"With regard to the Internet – once, when I said that we had 20 million registered Internet users, and 60 million cell phones, a certain newspaper talked about the foreign minister's 'false claims.' The fact is that the Internet enabled the youth to act in concert. [...]

"The picture is very difficult for the Egyptian society."

"When the President Takes Upon Himself Such a Commitment… People Should Trust the Word of the Egyptian President"

Interviewer: "And we don't know when we will get out of this..."

Ahmad Abu Al-Gheit: "We must get out of this as soon as we can, because this might lead to the loss of Egypt, and we will be remembered as the generation on whose watch Egypt was lost. What do I mean by that? The factories have come to a standstill or work at very low capacity. The stock exchange is closed, the imports and exports..."

Interviewer: "True, there are economic losses, but the youth at Al-Tahrir Square say that this is the price of the revolution: '300 of us have been martyred for that...'"

Ahmad Abu Al-Gheit: "The demands of the youth are on their way to being realized. Definitely. I think that when the president takes upon himself such a commitment – and the vice president referred to it as the president's commitment... People should trust the word of the Egyptian president." [...]

Interviewer: "Will the Egyptian regime be a military regime in the near future?"

Ahmad Abu Al-Gheit: "I hope that this will not happen. Today, we have a president, a vice president, a parliament, a Shura council, and a roadmap drawn up by the president. [...]

"In my view, logic requires that we continue this [roadmap], with guarantees to the youth that they will not be harmed in any way: You've conveyed your message, and now let us implement the goals of this message.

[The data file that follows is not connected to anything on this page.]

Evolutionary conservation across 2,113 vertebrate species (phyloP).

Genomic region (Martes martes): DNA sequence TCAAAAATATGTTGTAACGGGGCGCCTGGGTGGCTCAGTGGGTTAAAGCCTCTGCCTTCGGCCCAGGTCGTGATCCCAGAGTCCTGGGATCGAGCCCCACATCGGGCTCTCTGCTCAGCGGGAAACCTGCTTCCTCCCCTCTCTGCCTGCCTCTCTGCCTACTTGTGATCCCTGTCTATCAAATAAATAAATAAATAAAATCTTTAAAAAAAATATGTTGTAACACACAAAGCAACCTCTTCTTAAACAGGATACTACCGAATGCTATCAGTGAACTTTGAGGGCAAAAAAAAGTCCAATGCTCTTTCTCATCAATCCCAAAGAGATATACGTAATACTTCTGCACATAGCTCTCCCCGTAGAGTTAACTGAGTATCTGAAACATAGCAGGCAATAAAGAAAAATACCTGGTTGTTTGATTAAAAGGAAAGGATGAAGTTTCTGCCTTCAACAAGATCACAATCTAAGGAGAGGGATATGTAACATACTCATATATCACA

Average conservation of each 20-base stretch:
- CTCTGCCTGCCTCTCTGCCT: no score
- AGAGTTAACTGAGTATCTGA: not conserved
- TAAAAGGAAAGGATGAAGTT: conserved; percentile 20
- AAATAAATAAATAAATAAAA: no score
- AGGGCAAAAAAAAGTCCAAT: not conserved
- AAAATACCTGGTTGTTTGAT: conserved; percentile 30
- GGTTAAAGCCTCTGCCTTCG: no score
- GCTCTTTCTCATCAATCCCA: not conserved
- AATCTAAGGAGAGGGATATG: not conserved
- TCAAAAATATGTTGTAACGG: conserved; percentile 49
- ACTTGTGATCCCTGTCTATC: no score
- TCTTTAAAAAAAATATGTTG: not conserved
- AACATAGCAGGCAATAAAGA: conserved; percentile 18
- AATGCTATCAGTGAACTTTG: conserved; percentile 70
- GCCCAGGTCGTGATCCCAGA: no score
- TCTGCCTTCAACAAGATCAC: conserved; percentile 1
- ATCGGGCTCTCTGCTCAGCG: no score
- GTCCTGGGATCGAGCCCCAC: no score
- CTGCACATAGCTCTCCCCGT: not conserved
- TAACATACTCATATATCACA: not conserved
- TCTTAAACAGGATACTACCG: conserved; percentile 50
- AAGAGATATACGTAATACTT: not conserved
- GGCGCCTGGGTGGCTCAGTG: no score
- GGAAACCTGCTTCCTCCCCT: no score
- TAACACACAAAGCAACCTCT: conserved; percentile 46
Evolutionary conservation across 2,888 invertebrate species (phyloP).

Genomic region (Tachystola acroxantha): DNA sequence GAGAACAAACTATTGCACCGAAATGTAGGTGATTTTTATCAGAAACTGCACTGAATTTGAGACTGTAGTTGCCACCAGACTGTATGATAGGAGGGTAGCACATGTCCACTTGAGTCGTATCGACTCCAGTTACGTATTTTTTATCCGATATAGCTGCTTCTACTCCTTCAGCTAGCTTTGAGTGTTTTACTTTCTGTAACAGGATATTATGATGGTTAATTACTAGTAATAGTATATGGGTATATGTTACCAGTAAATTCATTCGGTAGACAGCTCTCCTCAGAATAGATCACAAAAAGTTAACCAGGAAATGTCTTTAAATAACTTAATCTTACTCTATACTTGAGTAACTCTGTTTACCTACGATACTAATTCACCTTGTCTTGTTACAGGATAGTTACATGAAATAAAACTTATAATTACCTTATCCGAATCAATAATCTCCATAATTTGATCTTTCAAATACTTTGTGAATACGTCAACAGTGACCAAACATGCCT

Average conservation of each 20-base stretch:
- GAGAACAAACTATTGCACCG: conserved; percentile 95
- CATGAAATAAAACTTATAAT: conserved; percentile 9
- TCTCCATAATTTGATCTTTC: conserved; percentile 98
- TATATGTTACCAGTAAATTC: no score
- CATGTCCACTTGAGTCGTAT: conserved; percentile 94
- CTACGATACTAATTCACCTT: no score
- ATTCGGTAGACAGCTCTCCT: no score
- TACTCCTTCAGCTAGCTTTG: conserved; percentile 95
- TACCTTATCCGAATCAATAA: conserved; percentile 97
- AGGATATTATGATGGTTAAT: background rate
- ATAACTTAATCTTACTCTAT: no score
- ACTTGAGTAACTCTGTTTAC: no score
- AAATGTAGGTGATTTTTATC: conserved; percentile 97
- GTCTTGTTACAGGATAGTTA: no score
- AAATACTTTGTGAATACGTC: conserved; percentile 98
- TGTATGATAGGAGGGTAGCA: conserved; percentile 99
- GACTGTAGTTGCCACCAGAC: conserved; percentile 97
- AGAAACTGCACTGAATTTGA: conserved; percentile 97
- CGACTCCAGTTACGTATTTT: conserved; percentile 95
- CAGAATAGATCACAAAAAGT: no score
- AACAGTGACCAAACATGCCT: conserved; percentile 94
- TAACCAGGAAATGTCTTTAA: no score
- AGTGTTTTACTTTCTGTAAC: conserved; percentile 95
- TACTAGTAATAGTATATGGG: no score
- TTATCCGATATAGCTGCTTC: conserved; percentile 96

"The alternative is what some people offer – to establish a national association that will assume power. On the basis of what will it assume power? Why this national association and not another?"

Interviewer: "There is a suggestion that the president should resign immediately, and another suggestion that he should fully empower the vice president."

Ahmad Abu Al-Gheit: "If he did that, the authorities of the vice president, as defined by the current constitution, would not allow the vice president to change the constitution, to conduct elections, and so on. So we must preserve the constitution, even if an amended one, because by continuing the constitutional process, we will be protecting the country from reckless people, who would want to seize power and to supervise the interim process.

"If this were to happen, the constitution would be rendered inactive. Then the military would be forced to defend the constitution, according to its oath. It would be forced to defend Egyptian national security, according to its oath. We would find ourselves in an extremely perilous situation.